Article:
One of the keys to spiritual growth (as well as mental health) is not to identify with our thoughts, feelings and other sensations. Think of how toddlers and small children can get completely lost in their feelings: they feel angry so they rage, or feeling hurt they will ball their eyes out for what seems like hours. Part of maturity is allowing our sensations to come and go. This doesn’t mean stuffing things inside. It means fully experiencing strong feelings but reminding ourselves that however strong they are, I am not identified and need not get overwhelmed by them. We can say (as James Finley puts it), “I am not my thoughts/feelings/sensations but I am not other than my thoughts/feelings/sensations.” This is a very healthy paradox that allows us to fully experience our inner world without allowing ourselves to be swallowed up by it. I seem to come back to this on a daily basis in my spiritual practice; it is one of the leading ideas that helps put my inner world into perspective.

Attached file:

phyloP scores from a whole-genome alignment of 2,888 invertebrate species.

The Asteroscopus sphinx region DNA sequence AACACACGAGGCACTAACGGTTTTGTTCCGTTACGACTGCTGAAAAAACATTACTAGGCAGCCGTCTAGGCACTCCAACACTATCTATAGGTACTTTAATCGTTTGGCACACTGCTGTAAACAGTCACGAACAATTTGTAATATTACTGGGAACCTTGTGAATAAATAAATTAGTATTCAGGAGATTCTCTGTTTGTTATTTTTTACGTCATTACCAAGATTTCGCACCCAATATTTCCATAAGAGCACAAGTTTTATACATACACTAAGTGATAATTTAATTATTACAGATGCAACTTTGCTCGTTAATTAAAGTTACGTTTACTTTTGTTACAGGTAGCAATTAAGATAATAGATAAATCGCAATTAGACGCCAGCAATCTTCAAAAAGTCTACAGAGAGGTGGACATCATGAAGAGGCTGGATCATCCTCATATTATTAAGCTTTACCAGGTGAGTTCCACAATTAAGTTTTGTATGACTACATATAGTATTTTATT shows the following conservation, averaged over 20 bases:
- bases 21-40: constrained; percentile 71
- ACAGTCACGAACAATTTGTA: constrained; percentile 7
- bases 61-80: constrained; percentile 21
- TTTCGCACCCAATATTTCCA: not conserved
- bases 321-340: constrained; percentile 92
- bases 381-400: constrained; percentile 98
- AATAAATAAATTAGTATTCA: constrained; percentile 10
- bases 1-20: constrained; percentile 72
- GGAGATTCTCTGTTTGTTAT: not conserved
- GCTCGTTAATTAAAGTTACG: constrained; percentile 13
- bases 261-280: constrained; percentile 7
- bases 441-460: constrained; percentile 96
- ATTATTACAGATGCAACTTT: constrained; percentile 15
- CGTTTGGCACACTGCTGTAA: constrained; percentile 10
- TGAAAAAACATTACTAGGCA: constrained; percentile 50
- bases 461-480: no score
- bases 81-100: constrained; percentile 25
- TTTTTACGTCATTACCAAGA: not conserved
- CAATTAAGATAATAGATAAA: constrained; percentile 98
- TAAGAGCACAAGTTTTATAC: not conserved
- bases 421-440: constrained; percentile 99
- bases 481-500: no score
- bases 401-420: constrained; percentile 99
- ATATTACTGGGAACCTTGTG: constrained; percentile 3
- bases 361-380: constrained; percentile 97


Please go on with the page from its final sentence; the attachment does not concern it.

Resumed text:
Writer. In the summers, I live and work in the incredible state of Alaska, in the bush community of McCarthy, as the Executive Director of the Wrangell Mountain Center. When not in McCarthy, you'll typically find me in the Santa Cruz Mountains of California, writing and working with local activists. My primary writing project right now is a novel set in remote bush Alaska, of the magical realism genre wherein an earnest and independent young woman finds a mysterious radio belonging to her grandmother, a device that has paranormal bandwidth and a disturbing ability to mess with one's mental stability. View all posts by Jonathan Erdman